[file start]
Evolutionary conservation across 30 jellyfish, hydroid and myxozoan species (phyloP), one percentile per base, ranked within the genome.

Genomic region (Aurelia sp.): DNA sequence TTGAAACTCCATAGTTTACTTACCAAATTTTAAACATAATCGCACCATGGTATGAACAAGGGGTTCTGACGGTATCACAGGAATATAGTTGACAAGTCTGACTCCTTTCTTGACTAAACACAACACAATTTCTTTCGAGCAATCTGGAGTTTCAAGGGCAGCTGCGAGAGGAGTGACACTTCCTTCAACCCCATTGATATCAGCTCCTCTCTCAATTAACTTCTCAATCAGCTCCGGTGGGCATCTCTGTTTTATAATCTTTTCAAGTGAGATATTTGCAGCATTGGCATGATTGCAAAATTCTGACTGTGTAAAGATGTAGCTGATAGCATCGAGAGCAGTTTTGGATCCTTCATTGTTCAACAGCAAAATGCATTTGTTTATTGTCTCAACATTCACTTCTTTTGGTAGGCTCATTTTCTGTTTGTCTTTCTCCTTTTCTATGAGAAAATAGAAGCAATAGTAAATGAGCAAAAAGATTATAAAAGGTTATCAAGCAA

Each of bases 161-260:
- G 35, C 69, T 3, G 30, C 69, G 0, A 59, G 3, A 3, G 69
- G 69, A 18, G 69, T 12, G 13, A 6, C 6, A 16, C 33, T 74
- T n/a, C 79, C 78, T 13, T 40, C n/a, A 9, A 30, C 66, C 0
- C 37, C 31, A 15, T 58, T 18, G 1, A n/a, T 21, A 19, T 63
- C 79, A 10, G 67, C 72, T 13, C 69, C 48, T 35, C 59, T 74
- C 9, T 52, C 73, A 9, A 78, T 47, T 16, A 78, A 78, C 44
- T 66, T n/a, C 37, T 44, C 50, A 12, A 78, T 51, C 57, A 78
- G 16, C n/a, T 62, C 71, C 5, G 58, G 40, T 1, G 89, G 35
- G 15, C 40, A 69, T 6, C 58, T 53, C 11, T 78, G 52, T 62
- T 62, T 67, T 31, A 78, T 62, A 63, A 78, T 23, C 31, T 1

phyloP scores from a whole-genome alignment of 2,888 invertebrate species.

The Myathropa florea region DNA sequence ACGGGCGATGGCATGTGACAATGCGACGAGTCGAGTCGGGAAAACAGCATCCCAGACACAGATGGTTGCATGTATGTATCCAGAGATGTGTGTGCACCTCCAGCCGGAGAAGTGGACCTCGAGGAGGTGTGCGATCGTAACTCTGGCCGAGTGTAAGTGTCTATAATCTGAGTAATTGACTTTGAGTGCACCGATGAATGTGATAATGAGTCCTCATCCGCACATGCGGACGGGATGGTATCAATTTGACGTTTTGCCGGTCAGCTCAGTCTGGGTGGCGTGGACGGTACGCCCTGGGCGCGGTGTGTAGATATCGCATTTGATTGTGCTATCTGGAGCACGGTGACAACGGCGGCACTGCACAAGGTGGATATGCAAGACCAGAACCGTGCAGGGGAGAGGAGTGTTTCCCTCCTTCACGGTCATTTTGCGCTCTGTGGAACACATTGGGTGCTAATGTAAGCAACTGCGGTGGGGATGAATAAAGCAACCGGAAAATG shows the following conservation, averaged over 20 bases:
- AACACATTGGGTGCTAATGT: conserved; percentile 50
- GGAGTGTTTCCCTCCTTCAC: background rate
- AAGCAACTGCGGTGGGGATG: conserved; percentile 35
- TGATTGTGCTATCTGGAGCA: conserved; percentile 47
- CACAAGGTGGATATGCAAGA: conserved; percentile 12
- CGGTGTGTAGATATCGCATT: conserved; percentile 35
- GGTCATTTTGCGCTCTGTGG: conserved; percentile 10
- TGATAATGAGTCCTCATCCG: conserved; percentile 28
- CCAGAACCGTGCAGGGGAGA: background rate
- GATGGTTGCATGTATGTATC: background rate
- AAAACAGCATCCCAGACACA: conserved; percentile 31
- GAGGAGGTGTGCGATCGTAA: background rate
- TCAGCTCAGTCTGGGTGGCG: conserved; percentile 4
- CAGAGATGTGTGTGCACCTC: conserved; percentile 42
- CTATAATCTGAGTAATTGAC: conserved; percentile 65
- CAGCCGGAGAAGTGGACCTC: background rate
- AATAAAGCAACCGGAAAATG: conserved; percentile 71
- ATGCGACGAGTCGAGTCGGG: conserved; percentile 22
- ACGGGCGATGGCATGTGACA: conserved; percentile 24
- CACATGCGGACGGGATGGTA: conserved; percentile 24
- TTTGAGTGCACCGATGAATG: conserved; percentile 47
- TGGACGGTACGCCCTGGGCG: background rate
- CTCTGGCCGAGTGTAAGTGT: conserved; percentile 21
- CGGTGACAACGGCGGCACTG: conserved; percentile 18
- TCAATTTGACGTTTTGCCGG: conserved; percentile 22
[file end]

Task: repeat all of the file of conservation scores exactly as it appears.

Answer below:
Evolutionary conservation across 30 jellyfish, hydroid and myxozoan species (phyloP), one percentile per base, ranked within the genome.

Genomic region (Aurelia sp.): DNA sequence TTGAAACTCCATAGTTTACTTACCAAATTTTAAACATAATCGCACCATGGTATGAACAAGGGGTTCTGACGGTATCACAGGAATATAGTTGACAAGTCTGACTCCTTTCTTGACTAAACACAACACAATTTCTTTCGAGCAATCTGGAGTTTCAAGGGCAGCTGCGAGAGGAGTGACACTTCCTTCAACCCCATTGATATCAGCTCCTCTCTCAATTAACTTCTCAATCAGCTCCGGTGGGCATCTCTGTTTTATAATCTTTTCAAGTGAGATATTTGCAGCATTGGCATGATTGCAAAATTCTGACTGTGTAAAGATGTAGCTGATAGCATCGAGAGCAGTTTTGGATCCTTCATTGTTCAACAGCAAAATGCATTTGTTTATTGTCTCAACATTCACTTCTTTTGGTAGGCTCATTTTCTGTTTGTCTTTCTCCTTTTCTATGAGAAAATAGAAGCAATAGTAAATGAGCAAAAAGATTATAAAAGGTTATCAAGCAA

Each of bases 161-260:
- G 35, C 69, T 3, G 30, C 69, G 0, A 59, G 3, A 3, G 69
- G 69, A 18, G 69, T 12, G 13, A 6, C 6, A 16, C 33, T 74
- T n/a, C 79, C 78, T 13, T 40, C n/a, A 9, A 30, C 66, C 0
- C 37, C 31, A 15, T 58, T 18, G 1, A n/a, T 21, A 19, T 63
- C 79, A 10, G 67, C 72, T 13, C 69, C 48, T 35, C 59, T 74
- C 9, T 52, C 73, A 9, A 78, T 47, T 16, A 78, A 78, C 44
- T 66, T n/a, C 37, T 44, C 50, A 12, A 78, T 51, C 57, A 78
- G 16, C n/a, T 62, C 71, C 5, G 58, G 40, T 1, G 89, G 35
- G 15, C 40, A 69, T 6, C 58, T 53, C 11, T 78, G 52, T 62
- T 62, T 67, T 31, A 78, T 62, A 63, A 78, T 23, C 31, T 1

phyloP scores from a whole-genome alignment of 2,888 invertebrate species.

The Myathropa florea region DNA sequence ACGGGCGATGGCATGTGACAATGCGACGAGTCGAGTCGGGAAAACAGCATCCCAGACACAGATGGTTGCATGTATGTATCCAGAGATGTGTGTGCACCTCCAGCCGGAGAAGTGGACCTCGAGGAGGTGTGCGATCGTAACTCTGGCCGAGTGTAAGTGTCTATAATCTGAGTAATTGACTTTGAGTGCACCGATGAATGTGATAATGAGTCCTCATCCGCACATGCGGACGGGATGGTATCAATTTGACGTTTTGCCGGTCAGCTCAGTCTGGGTGGCGTGGACGGTACGCCCTGGGCGCGGTGTGTAGATATCGCATTTGATTGTGCTATCTGGAGCACGGTGACAACGGCGGCACTGCACAAGGTGGATATGCAAGACCAGAACCGTGCAGGGGAGAGGAGTGTTTCCCTCCTTCACGGTCATTTTGCGCTCTGTGGAACACATTGGGTGCTAATGTAAGCAACTGCGGTGGGGATGAATAAAGCAACCGGAAAATG shows the following conservation, averaged over 20 bases:
- AACACATTGGGTGCTAATGT: conserved; percentile 50
- GGAGTGTTTCCCTCCTTCAC: background rate
- AAGCAACTGCGGTGGGGATG: conserved; percentile 35
- TGATTGTGCTATCTGGAGCA: conserved; percentile 47
- CACAAGGTGGATATGCAAGA: conserved; percentile 12
- CGGTGTGTAGATATCGCATT: conserved; percentile 35
- GGTCATTTTGCGCTCTGTGG: conserved; percentile 10
- TGATAATGAGTCCTCATCCG: conserved; percentile 28
- CCAGAACCGTGCAGGGGAGA: background rate
- GATGGTTGCATGTATGTATC: background rate
- AAAACAGCATCCCAGACACA: conserved; percentile 31
- GAGGAGGTGTGCGATCGTAA: background rate
- TCAGCTCAGTCTGGGTGGCG: conserved; percentile 4
- CAGAGATGTGTGTGCACCTC: conserved; percentile 42
- CTATAATCTGAGTAATTGAC: conserved; percentile 65
- CAGCCGGAGAAGTGGACCTC: background rate
- AATAAAGCAACCGGAAAATG: conserved; percentile 71
- ATGCGACGAGTCGAGTCGGG: conserved; percentile 22
- ACGGGCGATGGCATGTGACA: conserved; percentile 24
- CACATGCGGACGGGATGGTA: conserved; percentile 24
- TTTGAGTGCACCGATGAATG: conserved; percentile 47
- TGGACGGTACGCCCTGGGCG: background rate
- CTCTGGCCGAGTGTAAGTGT: conserved; percentile 21
- CGGTGACAACGGCGGCACTG: conserved; percentile 18
- TCAATTTGACGTTTTGCCGG: conserved; percentile 22